The Fine Balance Between Criticizing Islam and Demonizing Muslims

Abdullah Sameer
5 min readApr 22, 2020
Thousands gather in Copley Square in protest of President Trump’s Muslim ban by

There is a theme that comes up from time to time that former Muslims (exmuslims) who criticize Islam are anti-Muslim bigots. Here is one such comment that accuses me of profiting off anti-Muslim hatred:

There is some truth to this in that some who criticize Islam go too far and end up promoting bigotry towards Muslims in the process. But there is a difference between the two. It is possible to criticize religions without being bigots.

One of the best examples of this is my friend Sohail Ahmad (Reason On Faith) who makes it very clear right on his Twitter profile and very prominently on his blog. He writes:

There will be an emphasis on critiquing Islam generally, as well as the Ahmadiyya denomination specifically. This is done from the perspective of loving all people, whilst respectfully challenging doctrinal ideas and claims. I don’t support anti-Muslim bigotry, and neither should you. (

If you are allowed to love Islam, I am allowed to hate it.

Religions are ideas, and ideas good or bad can rightfully be criticized. If we do not allow the criticism of ideas, we will stagnate as a society. The only way to progress is to allow the free expression of ideas. Some bad ideas are found in religion. Some are found in culture. Sometimes it’s a mix. Humanity cannot move forward if we create a special class of ideas that cannot be criticized. That will hold us back and allow injustice to occur. This is how we got out of the dark ages and into the new world. We didn’t stop at “The Bible says the world is flat so it must be” or “Slavery is okay since the Bible and Quran allows it.” You may not agree with my statements about the Bible and Quran, but I have every right to make them

Not to mention, there are other systems that are not religious such as communism or capitalism that nobody would disagree can be criticized. What is the difference here? Is criticizing communism bigotry against communists? Of course not.

Progress comes with criticism

Humanity has progressed morally throughout the ages. We have progressed as humans to no longer accept violence against women. For the equality and rights for all no matter what their race religion or sex. The universal declaration of human rights authored after World War 2 is an example of this.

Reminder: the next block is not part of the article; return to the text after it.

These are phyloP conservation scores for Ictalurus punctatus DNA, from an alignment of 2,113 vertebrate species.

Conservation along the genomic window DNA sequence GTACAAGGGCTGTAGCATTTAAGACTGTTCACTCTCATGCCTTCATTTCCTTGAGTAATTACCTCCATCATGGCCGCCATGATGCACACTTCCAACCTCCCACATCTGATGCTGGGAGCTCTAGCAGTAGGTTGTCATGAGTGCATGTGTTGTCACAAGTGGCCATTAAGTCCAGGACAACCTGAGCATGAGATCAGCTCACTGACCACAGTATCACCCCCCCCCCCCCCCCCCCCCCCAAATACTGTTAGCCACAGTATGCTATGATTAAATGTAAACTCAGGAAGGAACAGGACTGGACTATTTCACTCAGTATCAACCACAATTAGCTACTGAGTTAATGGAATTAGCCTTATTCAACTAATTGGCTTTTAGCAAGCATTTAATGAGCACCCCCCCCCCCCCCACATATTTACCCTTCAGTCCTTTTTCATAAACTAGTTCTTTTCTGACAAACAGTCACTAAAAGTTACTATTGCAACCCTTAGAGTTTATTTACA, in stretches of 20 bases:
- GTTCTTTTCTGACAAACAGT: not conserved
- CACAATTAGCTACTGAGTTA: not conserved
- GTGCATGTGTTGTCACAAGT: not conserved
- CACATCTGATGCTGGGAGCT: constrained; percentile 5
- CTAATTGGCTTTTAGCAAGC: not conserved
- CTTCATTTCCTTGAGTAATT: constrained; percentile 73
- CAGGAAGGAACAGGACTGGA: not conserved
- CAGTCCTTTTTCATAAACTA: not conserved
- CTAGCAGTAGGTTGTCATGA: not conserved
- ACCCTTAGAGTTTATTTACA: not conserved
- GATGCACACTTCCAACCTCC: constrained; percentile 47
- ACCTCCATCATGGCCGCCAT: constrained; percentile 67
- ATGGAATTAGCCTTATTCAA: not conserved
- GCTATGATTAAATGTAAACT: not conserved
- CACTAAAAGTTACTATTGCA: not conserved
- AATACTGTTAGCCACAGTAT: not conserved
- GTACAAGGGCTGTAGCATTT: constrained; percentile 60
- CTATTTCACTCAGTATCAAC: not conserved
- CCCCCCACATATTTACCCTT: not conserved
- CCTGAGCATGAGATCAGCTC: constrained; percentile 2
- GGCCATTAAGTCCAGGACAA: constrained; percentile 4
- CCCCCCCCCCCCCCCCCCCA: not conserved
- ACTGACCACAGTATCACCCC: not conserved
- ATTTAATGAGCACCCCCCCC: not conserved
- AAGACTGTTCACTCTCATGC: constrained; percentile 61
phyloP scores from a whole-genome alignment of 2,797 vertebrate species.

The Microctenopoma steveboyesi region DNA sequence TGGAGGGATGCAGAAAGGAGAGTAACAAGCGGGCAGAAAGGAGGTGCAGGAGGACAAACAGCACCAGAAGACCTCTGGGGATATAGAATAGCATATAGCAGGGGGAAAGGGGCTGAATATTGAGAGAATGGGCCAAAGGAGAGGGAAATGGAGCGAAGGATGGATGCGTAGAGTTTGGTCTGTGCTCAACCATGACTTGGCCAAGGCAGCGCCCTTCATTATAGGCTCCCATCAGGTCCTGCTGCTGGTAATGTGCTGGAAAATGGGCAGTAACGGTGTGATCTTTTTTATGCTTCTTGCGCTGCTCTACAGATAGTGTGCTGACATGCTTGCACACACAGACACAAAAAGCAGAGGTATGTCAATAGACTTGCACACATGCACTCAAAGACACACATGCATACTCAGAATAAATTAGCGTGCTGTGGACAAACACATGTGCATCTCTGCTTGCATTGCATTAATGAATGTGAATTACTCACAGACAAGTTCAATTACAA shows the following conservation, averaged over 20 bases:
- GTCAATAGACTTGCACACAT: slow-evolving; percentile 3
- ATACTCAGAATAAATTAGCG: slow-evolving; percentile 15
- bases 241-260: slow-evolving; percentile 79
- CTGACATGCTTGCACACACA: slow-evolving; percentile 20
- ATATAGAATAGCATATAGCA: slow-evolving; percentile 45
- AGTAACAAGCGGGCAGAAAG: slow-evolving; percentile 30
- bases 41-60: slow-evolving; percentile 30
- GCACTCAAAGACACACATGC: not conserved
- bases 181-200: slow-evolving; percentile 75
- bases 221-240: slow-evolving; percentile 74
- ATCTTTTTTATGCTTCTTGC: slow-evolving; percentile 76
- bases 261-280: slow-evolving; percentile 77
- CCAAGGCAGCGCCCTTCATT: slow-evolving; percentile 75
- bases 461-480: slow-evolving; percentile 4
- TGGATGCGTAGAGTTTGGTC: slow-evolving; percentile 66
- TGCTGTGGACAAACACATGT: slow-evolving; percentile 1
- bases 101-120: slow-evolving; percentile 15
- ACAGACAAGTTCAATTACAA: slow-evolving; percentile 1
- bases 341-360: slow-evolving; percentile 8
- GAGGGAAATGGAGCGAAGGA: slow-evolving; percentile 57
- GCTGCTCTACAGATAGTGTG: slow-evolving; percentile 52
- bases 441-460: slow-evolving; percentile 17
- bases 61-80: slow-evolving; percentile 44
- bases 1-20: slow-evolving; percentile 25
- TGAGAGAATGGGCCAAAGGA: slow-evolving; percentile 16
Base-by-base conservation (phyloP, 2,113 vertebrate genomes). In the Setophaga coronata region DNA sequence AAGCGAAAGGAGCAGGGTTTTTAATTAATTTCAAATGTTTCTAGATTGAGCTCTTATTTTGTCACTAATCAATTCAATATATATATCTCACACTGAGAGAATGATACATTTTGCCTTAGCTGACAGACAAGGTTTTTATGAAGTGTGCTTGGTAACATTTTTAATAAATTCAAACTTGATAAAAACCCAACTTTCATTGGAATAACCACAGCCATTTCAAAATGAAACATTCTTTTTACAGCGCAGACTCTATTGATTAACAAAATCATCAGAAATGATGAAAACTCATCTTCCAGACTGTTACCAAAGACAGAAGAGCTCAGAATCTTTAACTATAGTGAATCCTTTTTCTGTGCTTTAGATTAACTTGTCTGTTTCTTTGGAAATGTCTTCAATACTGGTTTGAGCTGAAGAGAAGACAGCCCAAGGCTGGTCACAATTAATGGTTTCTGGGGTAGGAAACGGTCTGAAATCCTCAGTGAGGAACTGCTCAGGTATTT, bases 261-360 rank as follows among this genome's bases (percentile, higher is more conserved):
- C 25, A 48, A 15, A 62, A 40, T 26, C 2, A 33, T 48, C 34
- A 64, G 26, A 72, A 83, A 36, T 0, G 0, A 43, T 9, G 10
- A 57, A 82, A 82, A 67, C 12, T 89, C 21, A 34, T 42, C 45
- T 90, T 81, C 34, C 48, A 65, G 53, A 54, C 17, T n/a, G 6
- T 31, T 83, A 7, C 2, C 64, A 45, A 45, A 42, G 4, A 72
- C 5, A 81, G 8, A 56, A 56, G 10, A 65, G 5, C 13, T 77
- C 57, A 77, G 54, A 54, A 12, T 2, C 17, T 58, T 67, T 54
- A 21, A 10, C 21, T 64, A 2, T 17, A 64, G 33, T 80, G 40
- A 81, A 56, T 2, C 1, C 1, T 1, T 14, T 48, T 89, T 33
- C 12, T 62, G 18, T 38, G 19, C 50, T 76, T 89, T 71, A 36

The United Nations Charter “reaffirmed faith in fundamental human rights, and dignity and worth of the human person,” and committed all member states to promote “universal respect for, and observance of, human rights and fundamental freedoms for all without distinction as to race, sex, language, or religion.”

The distinction between attacking believers vs. attacking religions

Despite what I stated above, I think this distinction is important. Believers, whether Christian, Jewish, Muslim, or Hindu, and even disbelievers have rights that we need to maintain. Secularism creates a separation between state and religion and should ensure the rights to private practice and observance of religious ritual and belief. And this is what I have consistently said from the very beginning.

My track record

Those who know me know that I have always gone out of my way to ensure that I do not promote bigotry or hatred for Muslims but rather criticize the worst parts of Islam that deserve criticism.

1. Facebook/Twitter posts in support of Muslims

In no particular order here are some of the posts I was able to find from the last few years. This is not an exhaustive list but merely some of the ones I was able to find:

2. Videos I made in support of Muslims

One of the overriding messages in my activism is this support of Muslims. I take this responsibility seriously and use my platform to show people that even I, as a critic of Islam, who has faced abuse and even been financially threatened by my activism will not fearmonger against Muslims.

Two Hindus Claim Muslims Haven’t Contributed to Science in 1400 Years!

See my playlist: “Abdullah Sameer defending Muslims

One of the most common tropes used against Muslims is this ‘taqiyyah’ card. In this video I discuss why using this criticism towards Muslims is unfair. I also have videos where I support a young woman who was disqualified from a race simply for wearing hijab, a Muslim business owner who was harassed simply because he was Muslim, reflections on the Quebec hijab ban (which I am against), the increase in the number of hate attacks against Muslims and other videos. I also speak about the maltreatment of China towards their Muslim Uighur minority in one of the videos. As you can see, I definitely do not enable bigotry in my videos.


In conclusion, it is possible to attack Islam, the religion, the scripture, the culture surrounding it, and the actions of some Muslims without being bigoted and unfairly throwing the rest of them under the bus. It is also possible to be against Islam while supporting their right to freedom of religion. There is no contradiction there. That is what secularism is all about.

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